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Impact of loneliness on stroke survivors revealed

The psychological impact can cause or exacerbate additional medical conditions, the study finds

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“Serious attention” must be paid to the wider psychological impact of stroke, including loneliness, which can lead to additional medical conditions or exacerbate existing symptoms, a new study has revealed. 

The study, the first to focus solely on the impact of loneliness on stroke survivors, finds a desire for survivors to maintain their pre-stroke identity, dignity and independence – but a perceived undesirable self-image and the fear of negative labels being put on them is a significant barrier to that. 

And the research team, from the University of Durham and University of Sunderland, also stress the importance of developing a new scale to accurately chart the experiences of stroke survivors specifically, which could result in increased detection of loneliness and other psychological effects and enable intervention. 

The need to act is becoming ever greater, the study urged, with more than 100,000 strokes recorded annually in the UK and survivor numbers expected to rise by 123 per cent from 2018 to 2035. Currently, the cost of care is estimated at £25billion each year. 

The study – The meaning of loneliness to stroke survivors: A qualitative study in Northeast England – focused on 29 stroke survivors across the region, and saw loneliness described as “probably the worst thing in the world”. It gives further insight into the loneliness experienced by so many people, following a study into the experiences of people with brain injury during the pandemic.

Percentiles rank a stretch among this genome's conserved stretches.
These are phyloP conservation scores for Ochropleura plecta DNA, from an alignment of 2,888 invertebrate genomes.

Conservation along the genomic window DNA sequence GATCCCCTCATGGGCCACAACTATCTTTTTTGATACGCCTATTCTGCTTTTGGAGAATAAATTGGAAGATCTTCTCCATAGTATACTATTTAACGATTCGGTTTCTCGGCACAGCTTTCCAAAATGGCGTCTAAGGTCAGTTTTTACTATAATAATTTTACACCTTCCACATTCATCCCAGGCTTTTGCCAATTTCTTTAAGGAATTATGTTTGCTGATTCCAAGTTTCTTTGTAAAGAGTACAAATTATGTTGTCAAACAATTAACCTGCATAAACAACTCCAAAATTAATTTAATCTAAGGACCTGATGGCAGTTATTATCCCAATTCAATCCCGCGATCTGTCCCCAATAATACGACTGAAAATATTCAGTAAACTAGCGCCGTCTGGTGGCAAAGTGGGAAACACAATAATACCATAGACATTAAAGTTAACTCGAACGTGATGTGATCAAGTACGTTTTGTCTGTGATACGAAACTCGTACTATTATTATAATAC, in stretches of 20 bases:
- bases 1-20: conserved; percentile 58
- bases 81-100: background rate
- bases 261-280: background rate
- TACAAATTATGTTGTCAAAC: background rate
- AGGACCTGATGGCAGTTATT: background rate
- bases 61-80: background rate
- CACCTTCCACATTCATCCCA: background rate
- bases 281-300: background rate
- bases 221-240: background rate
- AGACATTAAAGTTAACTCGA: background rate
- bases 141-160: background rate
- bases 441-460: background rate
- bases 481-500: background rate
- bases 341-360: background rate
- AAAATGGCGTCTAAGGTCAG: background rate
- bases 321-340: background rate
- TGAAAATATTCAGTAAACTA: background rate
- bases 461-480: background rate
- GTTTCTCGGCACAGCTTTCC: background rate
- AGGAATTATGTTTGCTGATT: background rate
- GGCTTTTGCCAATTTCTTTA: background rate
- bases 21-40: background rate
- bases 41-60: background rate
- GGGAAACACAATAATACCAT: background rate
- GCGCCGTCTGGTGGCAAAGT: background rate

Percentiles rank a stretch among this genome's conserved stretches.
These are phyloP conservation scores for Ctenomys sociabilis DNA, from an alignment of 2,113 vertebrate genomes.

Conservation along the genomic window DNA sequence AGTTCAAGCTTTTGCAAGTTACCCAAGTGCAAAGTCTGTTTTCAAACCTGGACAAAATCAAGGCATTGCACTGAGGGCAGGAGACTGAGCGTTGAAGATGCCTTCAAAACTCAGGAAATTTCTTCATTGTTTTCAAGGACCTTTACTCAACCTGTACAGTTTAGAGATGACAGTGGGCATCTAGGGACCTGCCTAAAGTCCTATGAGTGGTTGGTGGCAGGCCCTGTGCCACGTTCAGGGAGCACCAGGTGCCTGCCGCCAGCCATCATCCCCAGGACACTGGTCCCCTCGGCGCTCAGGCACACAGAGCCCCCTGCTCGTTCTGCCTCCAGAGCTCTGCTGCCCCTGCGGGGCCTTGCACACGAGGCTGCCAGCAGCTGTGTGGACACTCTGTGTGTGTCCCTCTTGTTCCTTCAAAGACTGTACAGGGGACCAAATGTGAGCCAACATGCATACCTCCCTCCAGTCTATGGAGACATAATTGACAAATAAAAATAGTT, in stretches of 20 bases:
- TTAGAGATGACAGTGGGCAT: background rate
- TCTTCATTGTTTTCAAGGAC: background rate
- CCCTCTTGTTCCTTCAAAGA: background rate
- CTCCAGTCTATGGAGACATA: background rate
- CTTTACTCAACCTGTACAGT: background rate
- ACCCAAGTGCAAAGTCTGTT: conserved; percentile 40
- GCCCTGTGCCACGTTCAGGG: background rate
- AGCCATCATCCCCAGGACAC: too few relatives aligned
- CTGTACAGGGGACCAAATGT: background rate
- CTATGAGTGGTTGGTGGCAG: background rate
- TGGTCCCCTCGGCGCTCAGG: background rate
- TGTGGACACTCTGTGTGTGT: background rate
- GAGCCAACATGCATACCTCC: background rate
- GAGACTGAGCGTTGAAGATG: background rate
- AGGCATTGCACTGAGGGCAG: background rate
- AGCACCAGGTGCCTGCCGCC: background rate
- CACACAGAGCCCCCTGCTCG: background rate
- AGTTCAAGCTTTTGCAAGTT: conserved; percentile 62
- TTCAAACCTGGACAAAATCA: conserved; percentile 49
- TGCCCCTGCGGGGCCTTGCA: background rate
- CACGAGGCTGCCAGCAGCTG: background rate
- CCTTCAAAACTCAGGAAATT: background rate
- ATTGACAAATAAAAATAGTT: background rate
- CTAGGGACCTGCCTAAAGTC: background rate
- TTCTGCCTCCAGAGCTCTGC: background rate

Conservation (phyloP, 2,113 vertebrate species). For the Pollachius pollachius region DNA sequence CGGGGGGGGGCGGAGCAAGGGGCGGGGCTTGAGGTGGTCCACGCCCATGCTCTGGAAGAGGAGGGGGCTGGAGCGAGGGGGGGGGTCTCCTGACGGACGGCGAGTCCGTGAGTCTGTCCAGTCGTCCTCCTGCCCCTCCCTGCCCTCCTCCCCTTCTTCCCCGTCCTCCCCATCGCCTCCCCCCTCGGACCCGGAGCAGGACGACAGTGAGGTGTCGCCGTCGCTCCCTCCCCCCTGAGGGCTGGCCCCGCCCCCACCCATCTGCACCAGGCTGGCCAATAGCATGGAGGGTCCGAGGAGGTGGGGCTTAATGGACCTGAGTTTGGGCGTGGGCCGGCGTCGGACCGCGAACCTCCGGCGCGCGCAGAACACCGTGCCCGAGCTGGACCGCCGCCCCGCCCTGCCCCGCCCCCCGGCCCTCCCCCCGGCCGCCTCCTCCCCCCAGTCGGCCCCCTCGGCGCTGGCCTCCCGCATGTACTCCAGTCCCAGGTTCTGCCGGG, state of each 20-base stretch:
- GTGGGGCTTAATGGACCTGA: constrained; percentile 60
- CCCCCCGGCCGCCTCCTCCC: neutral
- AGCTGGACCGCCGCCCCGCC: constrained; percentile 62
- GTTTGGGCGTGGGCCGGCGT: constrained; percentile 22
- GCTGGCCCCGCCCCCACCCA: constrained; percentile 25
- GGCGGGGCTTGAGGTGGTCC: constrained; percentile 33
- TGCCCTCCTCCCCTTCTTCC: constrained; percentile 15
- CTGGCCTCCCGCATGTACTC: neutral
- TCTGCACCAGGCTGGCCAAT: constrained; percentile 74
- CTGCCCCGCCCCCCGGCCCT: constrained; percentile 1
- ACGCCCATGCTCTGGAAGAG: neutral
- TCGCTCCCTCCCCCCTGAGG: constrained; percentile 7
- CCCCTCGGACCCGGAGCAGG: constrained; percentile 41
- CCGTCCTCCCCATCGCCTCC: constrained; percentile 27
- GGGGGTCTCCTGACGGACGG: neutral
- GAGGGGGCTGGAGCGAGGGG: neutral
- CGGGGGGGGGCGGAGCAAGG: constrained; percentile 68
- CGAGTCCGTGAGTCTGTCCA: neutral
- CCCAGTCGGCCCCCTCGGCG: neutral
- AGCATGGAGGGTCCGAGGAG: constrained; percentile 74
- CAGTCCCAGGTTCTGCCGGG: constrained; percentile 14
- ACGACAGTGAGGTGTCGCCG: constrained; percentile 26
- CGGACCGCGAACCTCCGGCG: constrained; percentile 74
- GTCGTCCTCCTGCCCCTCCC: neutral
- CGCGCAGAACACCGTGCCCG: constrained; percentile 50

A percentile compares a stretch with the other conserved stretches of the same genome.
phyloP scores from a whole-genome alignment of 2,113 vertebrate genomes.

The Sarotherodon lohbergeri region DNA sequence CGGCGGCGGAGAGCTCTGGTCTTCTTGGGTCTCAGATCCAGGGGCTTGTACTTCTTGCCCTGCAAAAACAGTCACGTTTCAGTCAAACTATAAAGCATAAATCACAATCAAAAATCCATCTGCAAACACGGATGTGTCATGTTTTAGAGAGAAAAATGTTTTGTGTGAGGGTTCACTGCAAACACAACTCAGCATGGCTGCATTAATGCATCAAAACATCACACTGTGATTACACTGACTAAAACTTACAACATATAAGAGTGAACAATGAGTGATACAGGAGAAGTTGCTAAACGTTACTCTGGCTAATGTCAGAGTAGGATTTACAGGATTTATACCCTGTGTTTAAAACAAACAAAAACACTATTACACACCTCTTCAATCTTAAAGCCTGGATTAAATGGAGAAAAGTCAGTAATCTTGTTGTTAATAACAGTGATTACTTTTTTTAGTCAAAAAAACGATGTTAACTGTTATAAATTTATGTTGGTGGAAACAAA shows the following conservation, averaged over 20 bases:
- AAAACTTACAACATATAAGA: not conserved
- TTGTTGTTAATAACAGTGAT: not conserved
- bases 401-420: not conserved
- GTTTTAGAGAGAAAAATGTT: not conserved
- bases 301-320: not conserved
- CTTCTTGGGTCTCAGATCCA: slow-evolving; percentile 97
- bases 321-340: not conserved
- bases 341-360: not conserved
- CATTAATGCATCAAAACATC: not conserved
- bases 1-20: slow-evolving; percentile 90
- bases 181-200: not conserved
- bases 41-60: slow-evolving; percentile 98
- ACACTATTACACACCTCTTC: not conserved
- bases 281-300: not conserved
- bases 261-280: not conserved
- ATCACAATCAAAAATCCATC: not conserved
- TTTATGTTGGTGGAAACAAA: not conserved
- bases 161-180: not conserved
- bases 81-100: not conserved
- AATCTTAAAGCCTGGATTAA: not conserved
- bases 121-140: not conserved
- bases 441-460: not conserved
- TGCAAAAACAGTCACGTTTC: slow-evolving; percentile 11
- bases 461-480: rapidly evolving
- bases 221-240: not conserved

Major contributing factors were the loss of independence, which for some people meant they could no longer drive, forcing them into a “loneliness you can’t get out of”, and the perception of stigma and negative appearance, both from themselves and from others. 

“The new but unfavourable self-image—the previously capable, free, and outgoing me is no more—compounded by reduced opportunities to interact with others socially, appears to be a key source of loneliness among stroke survivors,” the research finds. 

“Stroke survivors were especially wary of the possible undesirable labels either they themselves or others put on them. This is why they cared and worried about losing their independence, or taking on a new identity of “the dependent,” or “the sick one.” 

“To stroke survivors, any loss of independence means increased dependence on others, which they may interpret as being burdensome or a nuisance, even if that may not be what others believe. Understandably, they became much more sensitive to the way in which others treat them after stroke. 

“Even if they could accept their “new you,” they found it a daunting task to make others understand this “new you” without putting a negative label to it.

“To be different from others is not necessarily an issue, but to be different from others with an undesirable label is, and such difference is an important source of loneliness.”

This perception of difference is a key factor in the feeling of “loneliness among others”, where stroke survivors find it difficult to fit into an existing social circle through fears of stigma and are loathe to disclose how they truly feel, the study finds.